The turn of events that took place next defined Lee’s discovery to the path of success. Around the same time as Lee’s departure from Dio, the world-renowned bassist Dana Strum recommended Jake E. Lee as a replacement for the recently deceased Randy Rhoads to Ozzy Osbourne. Torn between Dokken’sGeorge Lynch and Jake E. Lee, Ozzy finally decided on Jake E. Lee despite having initially chosen George Lynch based on Lee’s creativity in technique.
Lee continued to stick by Osbourne, through Osbourne’s substance abuse problems as well as his post-recovery tours up until Lee was unfairly fired by Osbourne’s wife Sharon Osbourne – without any hint at the impending exit.
Shocked but undefeated, Jake E. Lee went on to form his own blues inspired hard rock band Badlands with vocalist Ray Gillen in 1988. Following the short-term success and end of Badlands, Jake E.Lee continued to make waves in the musical industry. Apart from wishing to keeping a low-key profile between the 1990’s -2000’s, he still appeared on musical tributes to Queen, AC/DC, Rush, Metallica, and others.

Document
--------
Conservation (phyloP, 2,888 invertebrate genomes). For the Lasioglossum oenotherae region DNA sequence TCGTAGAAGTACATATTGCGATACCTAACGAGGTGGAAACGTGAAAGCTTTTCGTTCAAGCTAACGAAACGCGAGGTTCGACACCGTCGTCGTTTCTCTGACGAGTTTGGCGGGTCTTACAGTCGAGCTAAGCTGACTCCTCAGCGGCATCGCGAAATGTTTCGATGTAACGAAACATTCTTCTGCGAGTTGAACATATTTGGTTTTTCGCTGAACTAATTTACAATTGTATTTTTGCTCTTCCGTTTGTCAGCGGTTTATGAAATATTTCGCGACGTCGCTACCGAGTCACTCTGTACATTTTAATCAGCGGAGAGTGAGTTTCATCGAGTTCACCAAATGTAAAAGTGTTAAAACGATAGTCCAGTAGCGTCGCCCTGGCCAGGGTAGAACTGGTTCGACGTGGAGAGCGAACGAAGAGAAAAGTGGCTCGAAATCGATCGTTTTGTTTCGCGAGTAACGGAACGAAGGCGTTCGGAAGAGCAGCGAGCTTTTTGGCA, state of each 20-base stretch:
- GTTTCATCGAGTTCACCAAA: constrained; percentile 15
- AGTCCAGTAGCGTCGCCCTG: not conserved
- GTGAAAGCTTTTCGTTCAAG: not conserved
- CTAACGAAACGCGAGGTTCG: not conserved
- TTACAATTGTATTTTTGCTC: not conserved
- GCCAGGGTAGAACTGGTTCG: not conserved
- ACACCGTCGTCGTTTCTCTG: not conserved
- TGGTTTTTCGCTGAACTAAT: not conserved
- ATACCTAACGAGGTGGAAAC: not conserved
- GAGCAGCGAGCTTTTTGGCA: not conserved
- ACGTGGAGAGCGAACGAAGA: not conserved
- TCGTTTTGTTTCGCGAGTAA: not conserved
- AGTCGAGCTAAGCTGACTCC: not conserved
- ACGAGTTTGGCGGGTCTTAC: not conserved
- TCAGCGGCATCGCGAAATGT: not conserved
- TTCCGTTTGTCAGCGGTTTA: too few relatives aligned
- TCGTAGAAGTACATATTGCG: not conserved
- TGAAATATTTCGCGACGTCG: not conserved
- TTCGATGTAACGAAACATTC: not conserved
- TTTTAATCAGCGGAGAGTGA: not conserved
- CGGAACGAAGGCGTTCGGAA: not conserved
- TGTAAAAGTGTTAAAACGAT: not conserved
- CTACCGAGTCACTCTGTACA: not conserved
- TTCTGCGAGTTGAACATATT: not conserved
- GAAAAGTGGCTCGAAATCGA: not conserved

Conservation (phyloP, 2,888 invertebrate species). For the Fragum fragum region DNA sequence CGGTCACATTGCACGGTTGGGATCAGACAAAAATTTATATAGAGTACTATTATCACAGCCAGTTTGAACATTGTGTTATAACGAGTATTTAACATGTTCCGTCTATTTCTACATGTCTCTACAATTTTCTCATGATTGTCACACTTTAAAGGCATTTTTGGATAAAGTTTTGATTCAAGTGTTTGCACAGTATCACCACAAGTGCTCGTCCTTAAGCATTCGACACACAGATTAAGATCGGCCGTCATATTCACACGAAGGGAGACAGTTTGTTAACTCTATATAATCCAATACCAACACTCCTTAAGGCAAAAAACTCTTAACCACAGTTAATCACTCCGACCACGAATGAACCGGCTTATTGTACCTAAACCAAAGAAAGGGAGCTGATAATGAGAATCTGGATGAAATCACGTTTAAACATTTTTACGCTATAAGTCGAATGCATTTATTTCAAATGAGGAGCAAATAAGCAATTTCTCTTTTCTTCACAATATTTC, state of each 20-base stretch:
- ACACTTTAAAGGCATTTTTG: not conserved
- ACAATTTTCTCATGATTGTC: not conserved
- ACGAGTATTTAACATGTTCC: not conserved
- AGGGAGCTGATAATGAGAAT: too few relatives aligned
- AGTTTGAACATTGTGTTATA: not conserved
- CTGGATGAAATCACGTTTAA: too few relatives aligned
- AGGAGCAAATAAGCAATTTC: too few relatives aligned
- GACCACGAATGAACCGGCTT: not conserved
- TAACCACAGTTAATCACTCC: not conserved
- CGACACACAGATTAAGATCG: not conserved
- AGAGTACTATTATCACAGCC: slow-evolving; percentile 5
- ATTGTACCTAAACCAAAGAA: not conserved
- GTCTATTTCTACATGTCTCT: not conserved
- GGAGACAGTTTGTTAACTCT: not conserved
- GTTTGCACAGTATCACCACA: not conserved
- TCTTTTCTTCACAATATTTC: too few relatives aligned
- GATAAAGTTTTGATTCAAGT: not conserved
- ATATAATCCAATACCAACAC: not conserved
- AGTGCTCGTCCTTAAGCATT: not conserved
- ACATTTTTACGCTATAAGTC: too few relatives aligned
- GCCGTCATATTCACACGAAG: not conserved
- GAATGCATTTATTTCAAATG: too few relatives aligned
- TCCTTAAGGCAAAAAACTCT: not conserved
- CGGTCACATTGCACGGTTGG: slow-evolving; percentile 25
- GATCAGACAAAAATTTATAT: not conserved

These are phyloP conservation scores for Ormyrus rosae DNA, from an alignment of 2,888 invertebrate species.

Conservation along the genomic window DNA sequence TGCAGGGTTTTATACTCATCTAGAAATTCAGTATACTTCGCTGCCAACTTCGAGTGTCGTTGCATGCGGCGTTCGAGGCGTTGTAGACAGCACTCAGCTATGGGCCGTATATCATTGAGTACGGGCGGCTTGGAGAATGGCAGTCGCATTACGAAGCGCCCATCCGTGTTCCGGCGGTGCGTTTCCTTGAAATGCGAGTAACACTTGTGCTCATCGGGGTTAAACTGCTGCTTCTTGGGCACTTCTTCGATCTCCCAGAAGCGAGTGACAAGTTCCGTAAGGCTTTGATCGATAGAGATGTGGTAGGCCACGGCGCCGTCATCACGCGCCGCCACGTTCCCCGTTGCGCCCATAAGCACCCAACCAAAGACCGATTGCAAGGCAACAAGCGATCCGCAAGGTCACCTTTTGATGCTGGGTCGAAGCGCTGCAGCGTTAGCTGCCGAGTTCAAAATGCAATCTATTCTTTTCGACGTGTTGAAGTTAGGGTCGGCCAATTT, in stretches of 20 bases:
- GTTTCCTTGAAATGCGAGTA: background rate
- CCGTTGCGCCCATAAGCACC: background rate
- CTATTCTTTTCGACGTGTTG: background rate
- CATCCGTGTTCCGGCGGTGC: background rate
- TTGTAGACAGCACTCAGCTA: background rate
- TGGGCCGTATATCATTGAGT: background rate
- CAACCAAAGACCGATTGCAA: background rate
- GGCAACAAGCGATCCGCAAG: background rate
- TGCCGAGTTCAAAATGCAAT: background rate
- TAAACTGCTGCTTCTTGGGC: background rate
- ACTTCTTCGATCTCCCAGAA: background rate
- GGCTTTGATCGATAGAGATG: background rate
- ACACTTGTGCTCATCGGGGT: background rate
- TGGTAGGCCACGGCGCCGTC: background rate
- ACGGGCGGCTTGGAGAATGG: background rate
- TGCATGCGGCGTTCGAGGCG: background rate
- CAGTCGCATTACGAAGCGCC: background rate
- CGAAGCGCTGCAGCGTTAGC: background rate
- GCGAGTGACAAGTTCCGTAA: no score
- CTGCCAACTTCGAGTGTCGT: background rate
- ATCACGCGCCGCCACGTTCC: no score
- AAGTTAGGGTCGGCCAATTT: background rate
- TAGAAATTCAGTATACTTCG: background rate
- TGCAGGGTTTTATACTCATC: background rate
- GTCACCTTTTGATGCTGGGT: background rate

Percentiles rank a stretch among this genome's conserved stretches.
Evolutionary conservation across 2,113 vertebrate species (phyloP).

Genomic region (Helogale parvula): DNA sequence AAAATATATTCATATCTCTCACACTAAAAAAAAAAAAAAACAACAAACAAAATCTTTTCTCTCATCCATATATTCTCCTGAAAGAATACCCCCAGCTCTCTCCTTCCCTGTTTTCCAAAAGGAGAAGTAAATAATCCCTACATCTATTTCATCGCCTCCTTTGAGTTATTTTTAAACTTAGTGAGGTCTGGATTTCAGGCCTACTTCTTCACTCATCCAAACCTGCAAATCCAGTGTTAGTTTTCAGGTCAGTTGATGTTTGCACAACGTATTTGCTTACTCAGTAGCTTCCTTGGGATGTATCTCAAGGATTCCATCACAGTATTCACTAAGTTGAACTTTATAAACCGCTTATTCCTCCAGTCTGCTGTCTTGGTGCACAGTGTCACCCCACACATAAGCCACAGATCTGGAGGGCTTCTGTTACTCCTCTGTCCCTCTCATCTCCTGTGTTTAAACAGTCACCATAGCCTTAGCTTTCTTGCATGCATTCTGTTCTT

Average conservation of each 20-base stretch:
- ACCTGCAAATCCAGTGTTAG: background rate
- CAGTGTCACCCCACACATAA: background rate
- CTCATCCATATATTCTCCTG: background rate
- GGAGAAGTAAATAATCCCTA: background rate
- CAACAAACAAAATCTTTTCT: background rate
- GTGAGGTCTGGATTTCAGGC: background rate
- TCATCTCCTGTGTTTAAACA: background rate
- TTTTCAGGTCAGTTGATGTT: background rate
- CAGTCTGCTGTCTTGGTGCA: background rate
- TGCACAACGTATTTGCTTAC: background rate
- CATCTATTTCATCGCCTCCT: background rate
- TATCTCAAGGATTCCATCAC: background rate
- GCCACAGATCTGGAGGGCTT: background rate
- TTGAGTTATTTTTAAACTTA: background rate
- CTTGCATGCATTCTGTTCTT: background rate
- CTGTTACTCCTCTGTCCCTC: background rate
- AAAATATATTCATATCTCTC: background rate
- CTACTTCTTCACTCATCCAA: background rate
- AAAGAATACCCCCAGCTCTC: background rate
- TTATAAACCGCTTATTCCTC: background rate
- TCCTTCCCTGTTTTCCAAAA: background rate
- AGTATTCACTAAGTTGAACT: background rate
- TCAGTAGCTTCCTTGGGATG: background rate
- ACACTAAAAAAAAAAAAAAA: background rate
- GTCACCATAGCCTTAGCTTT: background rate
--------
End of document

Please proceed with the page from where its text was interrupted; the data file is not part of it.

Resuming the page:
There are very few who can boast to have the depth of experience Jake E. Lee has – the man who has been chosen to be their primary one choice by great producers and musicians. His dedication to the art of playing the guitar above the desire to be commercially successful has often buried his true contribution to rock and roll. If there is one name our wandering eyes search for on The Rock & Roll Hall of Fame – it’s that of Jake E. Lee.
An influential vocalist, composer, guitarist and more, Mille Petrozza is a reflection of what today’s unique European thrash metal consists of. Being of Italian and Calabria descent and born in Germany – Petrozza’s music is globally appreciated across diverse cultures.